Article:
JUNE 2012


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Unraveling Family Ties

A historic house captures our interest as much for the stories of those who built it, lived in it, or visited it as for its architectural pedigree. In this issue, the stone house and surrounding farm now owned by Roy and Ginny Zartman played a role in several stories.

The property grew and prospered thanks to its rich soil, its location along a prominent canal, and the clay dug there by two well-known potters separated by a century. Buying the house brought Roy back to his family’s 18th-Century roots in central Pennsylvania, where descendants of the only Zartman known to emigrate from Germany gather annually to celebrate their heritage and meet distant cousins.

Writing that story got me digging again into my paternal roots, although they are not as deep as Roy’s because my Italian-born great-grandparents didn’t immigrate until the last decades of the 19th Century. Thanks to the unusual spelling of our family name and the immediate access to records offered by the Internet, I turned up enough anecdotal information to lend credence to oft-repeated family stories.

My great-grandfather Domenic Gocella, for whom my father was named, followed his brother Giuseppe (Joseph) to the United States to work as a stone mason. I had always heard that they helped build one of the railroad bridges across the Susquehanna River. As it turns out, I probably drove beneath that bridge most days on my commute to and from Harrisburg to the magazine’s former offices.

Rockville Bridge, built for the Pennsylvania Railroad, runs nearly a mile long over 48 spans of cut stone mined from local quarries, including the one owned by Giuseppe. Two contractors, one on each side of the river, constructed the bridge to carry as many as a hundred trains daily on the vital Philadelphia to Pittsburgh main line. Eight hundred workers—including upwards of 300 Italian stone masons—spent two years erecting it, using 220,000 tons of stone and 600,000 barrels of cement, at a cost of approximately $1 million.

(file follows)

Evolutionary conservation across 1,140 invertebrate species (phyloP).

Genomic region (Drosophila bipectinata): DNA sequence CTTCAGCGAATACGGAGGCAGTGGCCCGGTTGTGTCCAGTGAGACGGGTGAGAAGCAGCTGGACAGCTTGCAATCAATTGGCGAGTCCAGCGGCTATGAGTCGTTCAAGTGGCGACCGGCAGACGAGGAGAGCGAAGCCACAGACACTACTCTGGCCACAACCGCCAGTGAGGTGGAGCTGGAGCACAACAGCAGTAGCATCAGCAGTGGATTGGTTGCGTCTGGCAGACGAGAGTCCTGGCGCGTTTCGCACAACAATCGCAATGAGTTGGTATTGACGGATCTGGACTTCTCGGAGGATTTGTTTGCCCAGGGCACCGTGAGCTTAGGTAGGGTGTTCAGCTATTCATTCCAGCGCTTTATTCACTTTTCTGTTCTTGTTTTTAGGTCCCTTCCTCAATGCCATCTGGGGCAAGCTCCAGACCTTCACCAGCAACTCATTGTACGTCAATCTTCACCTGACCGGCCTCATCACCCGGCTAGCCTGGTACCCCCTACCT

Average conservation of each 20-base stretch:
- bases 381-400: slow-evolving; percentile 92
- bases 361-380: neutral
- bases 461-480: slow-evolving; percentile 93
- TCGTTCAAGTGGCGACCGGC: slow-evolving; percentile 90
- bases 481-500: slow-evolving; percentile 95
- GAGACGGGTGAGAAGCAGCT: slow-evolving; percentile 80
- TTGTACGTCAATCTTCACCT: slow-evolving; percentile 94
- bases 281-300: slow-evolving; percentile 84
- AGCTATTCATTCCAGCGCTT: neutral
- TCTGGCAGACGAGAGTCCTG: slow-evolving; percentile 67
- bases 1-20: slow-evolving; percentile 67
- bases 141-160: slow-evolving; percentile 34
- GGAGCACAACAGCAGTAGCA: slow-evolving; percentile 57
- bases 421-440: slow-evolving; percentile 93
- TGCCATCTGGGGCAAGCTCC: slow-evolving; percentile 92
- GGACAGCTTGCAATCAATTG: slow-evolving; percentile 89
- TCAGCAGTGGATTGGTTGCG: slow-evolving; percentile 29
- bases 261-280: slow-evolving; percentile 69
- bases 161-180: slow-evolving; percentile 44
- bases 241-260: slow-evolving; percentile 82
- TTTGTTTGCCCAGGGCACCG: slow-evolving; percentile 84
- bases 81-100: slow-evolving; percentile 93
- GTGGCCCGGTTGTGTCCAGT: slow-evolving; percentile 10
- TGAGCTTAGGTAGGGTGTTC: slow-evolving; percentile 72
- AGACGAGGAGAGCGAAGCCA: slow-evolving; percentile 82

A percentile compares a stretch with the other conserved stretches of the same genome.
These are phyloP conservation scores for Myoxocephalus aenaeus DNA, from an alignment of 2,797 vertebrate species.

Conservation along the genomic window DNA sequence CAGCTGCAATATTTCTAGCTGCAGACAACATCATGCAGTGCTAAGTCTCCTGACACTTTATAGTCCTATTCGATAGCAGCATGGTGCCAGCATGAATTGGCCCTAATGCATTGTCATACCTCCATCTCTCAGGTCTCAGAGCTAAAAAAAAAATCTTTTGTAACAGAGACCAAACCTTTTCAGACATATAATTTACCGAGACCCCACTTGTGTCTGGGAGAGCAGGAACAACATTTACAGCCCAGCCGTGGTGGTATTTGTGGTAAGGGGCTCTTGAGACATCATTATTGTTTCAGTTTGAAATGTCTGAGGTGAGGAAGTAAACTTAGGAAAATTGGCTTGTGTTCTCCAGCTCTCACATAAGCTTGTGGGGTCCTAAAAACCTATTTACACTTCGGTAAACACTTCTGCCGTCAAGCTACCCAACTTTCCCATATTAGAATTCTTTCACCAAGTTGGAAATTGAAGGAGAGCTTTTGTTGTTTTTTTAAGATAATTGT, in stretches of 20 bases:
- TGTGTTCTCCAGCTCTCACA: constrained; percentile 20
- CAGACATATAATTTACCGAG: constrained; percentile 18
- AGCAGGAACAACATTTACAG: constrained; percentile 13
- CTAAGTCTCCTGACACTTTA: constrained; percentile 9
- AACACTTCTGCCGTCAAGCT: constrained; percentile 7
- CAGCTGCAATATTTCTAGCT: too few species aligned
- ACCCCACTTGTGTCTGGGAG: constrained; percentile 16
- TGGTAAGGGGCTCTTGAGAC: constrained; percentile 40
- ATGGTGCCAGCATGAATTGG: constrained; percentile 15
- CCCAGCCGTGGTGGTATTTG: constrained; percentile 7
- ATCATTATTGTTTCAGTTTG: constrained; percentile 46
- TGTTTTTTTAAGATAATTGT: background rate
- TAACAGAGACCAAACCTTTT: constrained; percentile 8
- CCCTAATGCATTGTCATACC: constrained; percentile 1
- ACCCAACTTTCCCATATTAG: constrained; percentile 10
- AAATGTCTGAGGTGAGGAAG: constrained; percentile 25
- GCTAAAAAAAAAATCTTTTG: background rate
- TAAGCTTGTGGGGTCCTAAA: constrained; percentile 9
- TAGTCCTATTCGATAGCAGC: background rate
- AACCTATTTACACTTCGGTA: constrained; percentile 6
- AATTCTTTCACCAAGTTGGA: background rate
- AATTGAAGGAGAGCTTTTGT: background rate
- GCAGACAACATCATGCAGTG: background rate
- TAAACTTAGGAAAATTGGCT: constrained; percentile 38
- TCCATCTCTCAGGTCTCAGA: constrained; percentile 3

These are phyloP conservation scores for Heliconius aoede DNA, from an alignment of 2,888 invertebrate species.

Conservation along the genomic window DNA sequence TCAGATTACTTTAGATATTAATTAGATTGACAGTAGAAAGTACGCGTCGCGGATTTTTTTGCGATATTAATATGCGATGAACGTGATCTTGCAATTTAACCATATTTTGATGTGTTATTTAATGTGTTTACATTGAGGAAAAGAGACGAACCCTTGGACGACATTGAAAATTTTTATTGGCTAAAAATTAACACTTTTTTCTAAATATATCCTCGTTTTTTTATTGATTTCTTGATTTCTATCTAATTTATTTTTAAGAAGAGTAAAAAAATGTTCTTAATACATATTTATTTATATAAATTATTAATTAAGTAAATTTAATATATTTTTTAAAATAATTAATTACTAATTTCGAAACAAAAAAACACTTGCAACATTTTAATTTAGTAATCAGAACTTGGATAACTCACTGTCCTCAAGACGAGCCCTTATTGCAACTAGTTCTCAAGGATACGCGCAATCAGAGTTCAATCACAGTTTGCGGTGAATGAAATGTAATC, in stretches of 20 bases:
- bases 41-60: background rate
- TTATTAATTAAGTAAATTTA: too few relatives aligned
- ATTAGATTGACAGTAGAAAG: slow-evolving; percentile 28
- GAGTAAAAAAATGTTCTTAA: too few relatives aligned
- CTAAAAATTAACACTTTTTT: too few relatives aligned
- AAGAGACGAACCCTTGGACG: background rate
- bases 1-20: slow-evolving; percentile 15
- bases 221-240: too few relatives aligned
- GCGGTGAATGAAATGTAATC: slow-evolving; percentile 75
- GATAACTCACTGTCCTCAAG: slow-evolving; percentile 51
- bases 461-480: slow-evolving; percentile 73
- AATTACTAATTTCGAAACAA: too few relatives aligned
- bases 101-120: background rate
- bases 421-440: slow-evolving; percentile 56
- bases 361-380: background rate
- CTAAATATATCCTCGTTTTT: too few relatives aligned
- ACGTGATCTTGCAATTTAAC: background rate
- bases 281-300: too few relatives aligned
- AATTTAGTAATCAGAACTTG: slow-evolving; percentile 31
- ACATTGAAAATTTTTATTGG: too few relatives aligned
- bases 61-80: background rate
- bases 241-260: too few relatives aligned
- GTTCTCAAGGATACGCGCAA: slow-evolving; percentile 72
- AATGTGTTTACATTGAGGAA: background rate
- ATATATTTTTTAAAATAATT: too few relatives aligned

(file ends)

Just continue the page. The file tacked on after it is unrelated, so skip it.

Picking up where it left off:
At its completion in 1902 and well into the 21st Century, it remained the longest stone arch bridge in the world. Considered a potential military target, armed guards protected it during both world wars. In 1975 the bridge earned a listing on the National Register of Historic Places. Trains still pass over its tracks.

Uncle Giuseppe did well for himself. “One of the great builders of Falls Creek was Mr. G. A. Gocella,” according to an article on the DuBois Area Historical Society web site. “The town was founded on great layers of sandstone, and during the next half century, huge quantities of building stone and crushed stone were used in railroad construction and bridge work. Mr. Gocella was one of the first to exploit these fields ... The Gocella Mansion remained as a landmark for many years.”

A history of DuBois from 1874 to 1938 noted, “Gill & Gocella developed a big stone quarry business and Joe built himself a brick-stone mansion where he entertained his friends lavishly.”

Alas, while the bridge remains, the mansion no longer stands. Family lore holds that it concealed a great sum of money that probably helped hasten its destruction, but I found an old postcard showing an impressive three-and-a-half- storey house behind a solid sandstone wall.

In the process of my research, I also discovered a Gocella cousin who lives nearby. I wonder what stories we might share.

Jeanmarie Andrews

Executive Editor

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